The Oxford English Dictionary has 162 words with first citations from 1979. In that year, the world of entertainment brought us CDs, fluffers, karaoke, high concept, and improv; the Twinkie defense had its day in court; antiretroviral drugs and EpiPens were new medical advances; neo-cons squared off against New Agers; and high tech brought us SQL, email, and intranets.
Events of 1979:
- January: Vietnamese troops take Phnom Penh, ousting Pol Pot and the Khmer Rouge government from Cambodia; Shah Mohammad Reza Pahlavi flees Iran; hotelier Conrad Hilton, musician Charles Mingus, and former U. S. vice president Nelson Rockefeller die.
- February: Ayatollah Ruhollah Khomeini returns to Iran after fifteen years of exile; Muslim extremists in Afghanistan kidnap and kill the U. S. ambassador; China invades Vietnam; Nazi physician Josef Mengele dies.
- March: The Voyager-1 spacecraft discovers Jupiter’s rings; Philips demonstrates the compact disc.
- April: Anthrax spores are released by a Soviet bio-weapons facility in Sverdlovsk, killing sixty-six; Tanzanian troops take Kampala in Uganda, ousting dictator Idi Amin; U. S. President Jimmy Carter is attacked by a rabbit while fishing in Plains, Georgia.
- May: Greenland and Micronesia become self-governing; six-year-old Etan Patz disappears in the streets of Manhattan, sparking the missing children movement; actor Mary Pickford dies.
- June: Pope John Paul II visits his native Poland, the first papal visit to a communist country; the first direct elections to the European Parliament are held; the U. S. and Soviet Union sign the SALT II nuclear arms control agreement; actor John Wayne dies.
- July: The Sony Walkman goes on sale in Japan; Skylab deorbits, crashing in western Australia; Saddam Hussein takes power in Iraq.
- August: Lord Mountbatten is assassinated by the Provisional Irish Republican Army; fan dancer Sally Rand dies.
- September: Pioneer-11 becomes the first spacecraft to visit Saturn; the ESPN cable-TV sports channel begins broadcasting; the comic For Better or For Worse begins its run; a mysterious flash in the South Atlantic is believed to be a nuclear weapons test, possibly a joint Israeli-South African test.
- October: South Korean President Park Chung-hee is assassinated.
- November: Radical students seize the U. S. embassy in Tehran, taking ninety hostages, fifty-three of whom are American; Senator Ted Kennedy challenges incumbent Jimmy Carter for the Democratic Party nomination for president; former U. S. first lady Mamie Eisenhower, cartoonist Al Capp, and actor Merle Oberon die.
- December: A stampede in a panicked crowd at a Cincinnati, Ohio Who concert kills eleven; the World Health Organization certifies that smallpox has been eradicated; the Soviet Union invades Afghanistan; Hollywood mogul Darryl F. Zanuck and composer Richard Rodgers die.
The words of 1979:
antiretroviral, adj. and n. Scientists were talking about antiretroviral drugs back in 1979, although the word would not enter common speech until the 1990s, when such treatments for HIV/AIDS became common.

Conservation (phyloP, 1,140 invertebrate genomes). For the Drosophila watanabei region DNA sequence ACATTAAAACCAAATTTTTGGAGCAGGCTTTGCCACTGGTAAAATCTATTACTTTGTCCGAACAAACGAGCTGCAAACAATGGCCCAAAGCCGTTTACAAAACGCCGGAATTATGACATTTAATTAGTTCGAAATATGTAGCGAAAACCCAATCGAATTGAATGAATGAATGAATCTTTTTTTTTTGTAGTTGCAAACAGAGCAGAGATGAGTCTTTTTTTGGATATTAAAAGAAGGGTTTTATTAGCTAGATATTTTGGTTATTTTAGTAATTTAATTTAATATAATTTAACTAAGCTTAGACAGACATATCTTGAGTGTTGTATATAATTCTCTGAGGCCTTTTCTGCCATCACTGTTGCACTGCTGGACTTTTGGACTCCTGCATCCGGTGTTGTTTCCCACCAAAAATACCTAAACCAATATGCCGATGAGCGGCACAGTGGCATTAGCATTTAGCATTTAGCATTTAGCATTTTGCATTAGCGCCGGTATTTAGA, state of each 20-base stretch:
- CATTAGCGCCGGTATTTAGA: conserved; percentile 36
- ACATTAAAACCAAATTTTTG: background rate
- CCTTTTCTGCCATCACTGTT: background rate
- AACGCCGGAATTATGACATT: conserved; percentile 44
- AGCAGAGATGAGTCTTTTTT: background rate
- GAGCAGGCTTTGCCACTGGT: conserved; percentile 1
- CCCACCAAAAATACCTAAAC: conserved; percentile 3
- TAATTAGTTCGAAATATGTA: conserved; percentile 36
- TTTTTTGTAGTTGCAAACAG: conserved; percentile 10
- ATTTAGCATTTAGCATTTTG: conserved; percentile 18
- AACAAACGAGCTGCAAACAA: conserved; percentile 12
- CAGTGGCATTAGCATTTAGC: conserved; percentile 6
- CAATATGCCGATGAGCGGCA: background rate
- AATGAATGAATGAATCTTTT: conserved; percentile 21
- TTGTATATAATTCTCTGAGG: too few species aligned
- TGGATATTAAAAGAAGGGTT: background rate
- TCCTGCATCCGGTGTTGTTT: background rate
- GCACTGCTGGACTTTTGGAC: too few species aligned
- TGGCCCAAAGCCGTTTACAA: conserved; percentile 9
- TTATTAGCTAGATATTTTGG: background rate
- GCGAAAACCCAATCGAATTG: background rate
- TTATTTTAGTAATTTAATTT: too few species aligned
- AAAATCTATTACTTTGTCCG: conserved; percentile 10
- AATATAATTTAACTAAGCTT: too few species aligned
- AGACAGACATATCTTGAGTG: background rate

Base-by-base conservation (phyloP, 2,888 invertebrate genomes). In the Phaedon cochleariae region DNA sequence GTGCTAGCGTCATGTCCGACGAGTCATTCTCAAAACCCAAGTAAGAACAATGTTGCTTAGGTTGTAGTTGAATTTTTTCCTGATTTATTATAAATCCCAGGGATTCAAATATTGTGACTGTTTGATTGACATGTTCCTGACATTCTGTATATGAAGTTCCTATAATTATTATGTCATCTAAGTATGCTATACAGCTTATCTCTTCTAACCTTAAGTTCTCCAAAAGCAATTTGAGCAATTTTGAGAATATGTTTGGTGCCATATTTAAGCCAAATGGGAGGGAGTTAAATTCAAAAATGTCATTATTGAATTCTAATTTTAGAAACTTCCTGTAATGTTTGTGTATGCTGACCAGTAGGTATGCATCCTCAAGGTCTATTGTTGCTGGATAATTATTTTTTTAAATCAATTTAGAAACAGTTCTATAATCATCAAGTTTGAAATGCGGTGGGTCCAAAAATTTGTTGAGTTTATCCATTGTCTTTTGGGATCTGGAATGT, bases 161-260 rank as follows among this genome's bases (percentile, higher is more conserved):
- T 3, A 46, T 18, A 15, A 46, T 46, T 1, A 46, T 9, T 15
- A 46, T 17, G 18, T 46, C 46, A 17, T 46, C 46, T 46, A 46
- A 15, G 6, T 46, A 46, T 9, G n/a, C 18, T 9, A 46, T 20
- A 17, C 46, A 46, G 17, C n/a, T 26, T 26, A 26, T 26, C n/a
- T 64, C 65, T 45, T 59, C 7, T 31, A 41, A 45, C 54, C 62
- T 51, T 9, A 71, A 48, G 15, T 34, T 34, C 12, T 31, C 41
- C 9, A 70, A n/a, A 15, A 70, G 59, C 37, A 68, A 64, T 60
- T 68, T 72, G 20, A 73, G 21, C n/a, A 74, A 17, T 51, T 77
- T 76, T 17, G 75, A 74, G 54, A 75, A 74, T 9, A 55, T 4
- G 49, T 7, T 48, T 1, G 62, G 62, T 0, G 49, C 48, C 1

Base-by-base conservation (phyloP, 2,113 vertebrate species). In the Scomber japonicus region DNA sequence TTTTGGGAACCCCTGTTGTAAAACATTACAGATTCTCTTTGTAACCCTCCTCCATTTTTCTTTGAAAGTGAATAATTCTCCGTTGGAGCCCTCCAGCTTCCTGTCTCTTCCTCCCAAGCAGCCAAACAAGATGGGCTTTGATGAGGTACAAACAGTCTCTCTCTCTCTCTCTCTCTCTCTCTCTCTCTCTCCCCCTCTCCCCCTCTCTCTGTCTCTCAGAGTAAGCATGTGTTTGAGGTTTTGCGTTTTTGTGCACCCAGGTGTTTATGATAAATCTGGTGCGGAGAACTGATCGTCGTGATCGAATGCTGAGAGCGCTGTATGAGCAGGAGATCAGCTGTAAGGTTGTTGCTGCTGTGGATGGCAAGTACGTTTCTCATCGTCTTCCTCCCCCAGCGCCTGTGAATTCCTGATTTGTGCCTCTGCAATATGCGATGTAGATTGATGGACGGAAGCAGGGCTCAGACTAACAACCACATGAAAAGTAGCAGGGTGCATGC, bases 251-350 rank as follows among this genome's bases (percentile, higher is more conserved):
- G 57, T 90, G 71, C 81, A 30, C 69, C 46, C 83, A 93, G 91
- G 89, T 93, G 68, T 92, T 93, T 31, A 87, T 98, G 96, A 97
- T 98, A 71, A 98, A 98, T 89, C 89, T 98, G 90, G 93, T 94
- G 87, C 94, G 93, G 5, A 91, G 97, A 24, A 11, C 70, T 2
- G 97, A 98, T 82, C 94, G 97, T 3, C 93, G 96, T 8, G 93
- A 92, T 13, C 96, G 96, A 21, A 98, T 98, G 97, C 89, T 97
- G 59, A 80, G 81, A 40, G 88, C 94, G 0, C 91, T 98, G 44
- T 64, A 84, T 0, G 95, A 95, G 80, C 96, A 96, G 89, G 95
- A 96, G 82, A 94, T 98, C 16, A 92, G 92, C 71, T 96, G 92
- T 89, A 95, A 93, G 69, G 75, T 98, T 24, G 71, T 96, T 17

breatharian, n. and adj. Eastern mystics have been claiming for centuries that they’re able to subsist on nothing but air and sunlight, but this name for those who make such claims doesn’t arise until the late-1970s and the New Age movement. Of course, whenever such claims have been examined rigorously, it turns out the breatharians are nipping out for a bite to eat when they think no one is looking.
canola, n. This type of rapeseed oil was developed at the University of Manitoba in the 1970s. The name is an acronym for CANadian Oil Low Acid. The name canola also avoids the unpleasant, but etymologically and semantically unrelated, connotations of rape.
CD, n.2 Dutch electronics giant Philips put the Compact Disc on the market in 1979.
codependency, n. (and codependent, n.) The psychological jargon term makes its debut.
commoditize, v. This verb has two senses in business speak. The older sense, dating to 1979, means simply to offer a product or service for sale. But in the 1990s, a subtler sense developed, meaning to remove brand distinctions from a product or service and compete on price alone—a condition that is bad for the manufacturer but good for consumers. While the OED records the verb to commoditize from 1979, the adjective commoditized is recorded from 1976, and the noun commodification from 1975, and commoditization from as far back as 1949.
deal breaker, n. A term from business negotiations makes it into the dictionary.
death, adj.2 The slang sense “good, excellent” makes its appearance, although there is the older phrasal to be death on, meaning “very good at, very fond of,” and which dates to the first half of the nineteenth century.
email, n.2 Now ubiquitous, email was brand new in 1979. The verb to email dates to 1983.
EpiPen, n. The name of the life-saving device which allows self administration of epinephrine for emergency treatment of anaphylaxis is trademarked in 1979.